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Theater Review: "Zoo Story"

“Zoo Story” runs through November 12, 2017 at Pioneer Park, 1521 Washington Place in Mission Hills.
Photo credit:
Dmitri Diakov

Edward Albee, one of America’s finest playwrights, died a year ago. In honor of the 60th anniversary of his first play, San Diego Actors Theatre presents “Zoo Story” through Nov. 12 in a very fitting place: Pioneer Park in Mission Hills. Patricia Elmore Costa directs.

The audience sits in the shade of an enormous tree on the south side of the park as Fred Harlow and Byron LaDue play out the one-act piece about two men who meet at a park bench near the zoo in New York’s Central Park.'Peter (Harlow), well dressed and obviously a man of some substance, walks in from the west side, sits on the bench and opens his book. This is what he does on a Sunday morning, it seems, nothing out of the ordinary. He regards this as His Bench.

From the east side, another presence approaches. This is Jerry (LaDue), dressed casually, even sloppily, in pants and a shirt. He has a mustache and a one-inch goatee.

Peter does not look up, but pulls a pipe out of his pocket and starts to light it. Jerry’s unsolicited comment that Peter won’t get lung cancer, but mouth cancer prompts Peter to put the pipe away.

Peter clearly wants to be left alone. Jerry definitely wants to talk. These two mismatched humans will spend the next 75 or so minutes not communicating but talking at each other. Or rather, Jerry will talk while Peter tries to find a graceful way to get this man off “his” bench.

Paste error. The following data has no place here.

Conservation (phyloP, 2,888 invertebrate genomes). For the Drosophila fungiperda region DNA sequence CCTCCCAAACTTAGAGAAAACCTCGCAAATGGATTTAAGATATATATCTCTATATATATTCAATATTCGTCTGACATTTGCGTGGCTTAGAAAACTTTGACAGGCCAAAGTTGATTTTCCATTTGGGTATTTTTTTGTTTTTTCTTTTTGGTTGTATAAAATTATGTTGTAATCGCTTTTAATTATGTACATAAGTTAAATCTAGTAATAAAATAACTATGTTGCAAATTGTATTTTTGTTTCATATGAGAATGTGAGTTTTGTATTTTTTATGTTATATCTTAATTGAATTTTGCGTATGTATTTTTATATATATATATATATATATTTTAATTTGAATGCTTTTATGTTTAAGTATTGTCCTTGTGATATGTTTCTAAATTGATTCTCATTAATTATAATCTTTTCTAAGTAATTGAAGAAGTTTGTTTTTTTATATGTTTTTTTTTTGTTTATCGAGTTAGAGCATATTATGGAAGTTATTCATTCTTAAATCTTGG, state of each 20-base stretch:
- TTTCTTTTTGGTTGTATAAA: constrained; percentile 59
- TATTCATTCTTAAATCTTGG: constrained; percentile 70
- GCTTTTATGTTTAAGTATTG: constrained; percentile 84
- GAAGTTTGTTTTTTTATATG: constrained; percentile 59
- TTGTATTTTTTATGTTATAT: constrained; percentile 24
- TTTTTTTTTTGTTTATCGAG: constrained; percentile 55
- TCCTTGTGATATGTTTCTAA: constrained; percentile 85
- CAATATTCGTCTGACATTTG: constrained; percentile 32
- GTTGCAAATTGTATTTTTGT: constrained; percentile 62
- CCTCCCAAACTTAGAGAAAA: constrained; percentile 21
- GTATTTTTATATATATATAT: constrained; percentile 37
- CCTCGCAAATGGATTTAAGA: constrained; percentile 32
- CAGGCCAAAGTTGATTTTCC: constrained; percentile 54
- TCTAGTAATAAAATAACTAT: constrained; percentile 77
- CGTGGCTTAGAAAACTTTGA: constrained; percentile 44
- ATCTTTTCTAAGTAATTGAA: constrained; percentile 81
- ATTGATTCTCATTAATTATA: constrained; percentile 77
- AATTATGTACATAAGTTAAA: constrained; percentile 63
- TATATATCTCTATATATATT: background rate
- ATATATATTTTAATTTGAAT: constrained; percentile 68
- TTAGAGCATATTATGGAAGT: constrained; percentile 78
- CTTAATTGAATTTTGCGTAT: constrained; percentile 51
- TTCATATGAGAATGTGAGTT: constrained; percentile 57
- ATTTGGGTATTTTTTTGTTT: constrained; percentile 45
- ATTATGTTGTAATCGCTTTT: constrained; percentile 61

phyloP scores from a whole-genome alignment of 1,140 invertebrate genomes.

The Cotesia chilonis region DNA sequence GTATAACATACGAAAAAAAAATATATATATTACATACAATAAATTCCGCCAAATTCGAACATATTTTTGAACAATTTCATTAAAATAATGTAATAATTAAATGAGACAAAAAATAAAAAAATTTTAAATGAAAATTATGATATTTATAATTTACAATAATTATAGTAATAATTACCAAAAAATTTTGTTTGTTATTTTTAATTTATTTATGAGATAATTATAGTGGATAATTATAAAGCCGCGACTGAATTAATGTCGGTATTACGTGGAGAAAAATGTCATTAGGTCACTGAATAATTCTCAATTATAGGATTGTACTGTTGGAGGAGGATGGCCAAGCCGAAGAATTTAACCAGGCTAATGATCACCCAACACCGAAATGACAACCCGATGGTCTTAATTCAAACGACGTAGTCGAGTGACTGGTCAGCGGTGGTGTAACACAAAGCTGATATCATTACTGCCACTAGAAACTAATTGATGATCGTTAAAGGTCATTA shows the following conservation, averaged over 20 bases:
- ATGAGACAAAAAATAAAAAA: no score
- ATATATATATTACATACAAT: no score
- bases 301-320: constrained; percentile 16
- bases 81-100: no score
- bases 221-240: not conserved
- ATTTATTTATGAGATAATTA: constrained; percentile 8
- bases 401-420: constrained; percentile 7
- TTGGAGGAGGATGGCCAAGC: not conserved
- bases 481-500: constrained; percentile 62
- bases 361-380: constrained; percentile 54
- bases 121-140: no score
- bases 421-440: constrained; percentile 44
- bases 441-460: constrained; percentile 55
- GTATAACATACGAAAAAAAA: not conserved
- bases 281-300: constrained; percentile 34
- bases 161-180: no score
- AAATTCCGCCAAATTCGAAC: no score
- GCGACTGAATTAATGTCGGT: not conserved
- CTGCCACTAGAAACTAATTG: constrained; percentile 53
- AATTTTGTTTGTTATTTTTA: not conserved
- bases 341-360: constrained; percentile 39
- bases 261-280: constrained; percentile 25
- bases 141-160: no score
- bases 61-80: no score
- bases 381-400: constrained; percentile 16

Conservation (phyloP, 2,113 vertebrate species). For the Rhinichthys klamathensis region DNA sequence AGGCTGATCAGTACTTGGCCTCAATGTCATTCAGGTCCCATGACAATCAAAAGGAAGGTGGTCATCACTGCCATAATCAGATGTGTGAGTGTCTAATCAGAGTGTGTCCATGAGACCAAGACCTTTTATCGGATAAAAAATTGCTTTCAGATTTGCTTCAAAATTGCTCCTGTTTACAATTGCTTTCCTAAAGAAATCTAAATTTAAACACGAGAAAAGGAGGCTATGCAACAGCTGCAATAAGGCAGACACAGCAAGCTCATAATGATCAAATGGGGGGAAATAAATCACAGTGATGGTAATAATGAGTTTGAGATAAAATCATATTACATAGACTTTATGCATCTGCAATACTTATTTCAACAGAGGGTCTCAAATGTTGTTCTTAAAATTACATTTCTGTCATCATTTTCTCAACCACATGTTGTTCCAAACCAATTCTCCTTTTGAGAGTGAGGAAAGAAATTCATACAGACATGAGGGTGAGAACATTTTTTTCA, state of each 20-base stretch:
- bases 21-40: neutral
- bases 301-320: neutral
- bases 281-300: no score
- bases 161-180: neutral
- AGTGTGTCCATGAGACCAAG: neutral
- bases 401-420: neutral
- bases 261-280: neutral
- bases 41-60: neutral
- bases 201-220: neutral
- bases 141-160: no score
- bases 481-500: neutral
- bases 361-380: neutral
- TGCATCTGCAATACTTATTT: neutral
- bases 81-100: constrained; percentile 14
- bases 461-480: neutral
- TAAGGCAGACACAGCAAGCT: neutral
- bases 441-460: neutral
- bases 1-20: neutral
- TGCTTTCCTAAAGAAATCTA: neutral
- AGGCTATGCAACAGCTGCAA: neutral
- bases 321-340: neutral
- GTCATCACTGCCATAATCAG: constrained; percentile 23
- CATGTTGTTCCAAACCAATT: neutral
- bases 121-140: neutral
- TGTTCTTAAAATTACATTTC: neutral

This is theatre of the absurd. Both characters are victims of isolation and alienation; each is quick to judge the other. It is an example of virtuosic acting (especially from LaDue, who does most of the talking) and of the overwhelming sadness of these two people, who don’t like but somehow need each other.

Harlow tells his story mostly with eloquent face and body language. LaDue’s Jerry runs off at the mouth with some of Albee’s longest, funniest and finest monologues.

Jerry is grateful to at least have an audience, however unwilling.

“Zoo Story” is a terrifically entertaining short play, albeit a shocker at the end.

The details

“Zoo Story” runs through November 12, 2017 at Pioneer Park, 1521 Washington Place in Mission Hills.

Saturday and Sunday at 2 pm.

Tickets: sdactorstheatre.net or at the park ($20, cash only)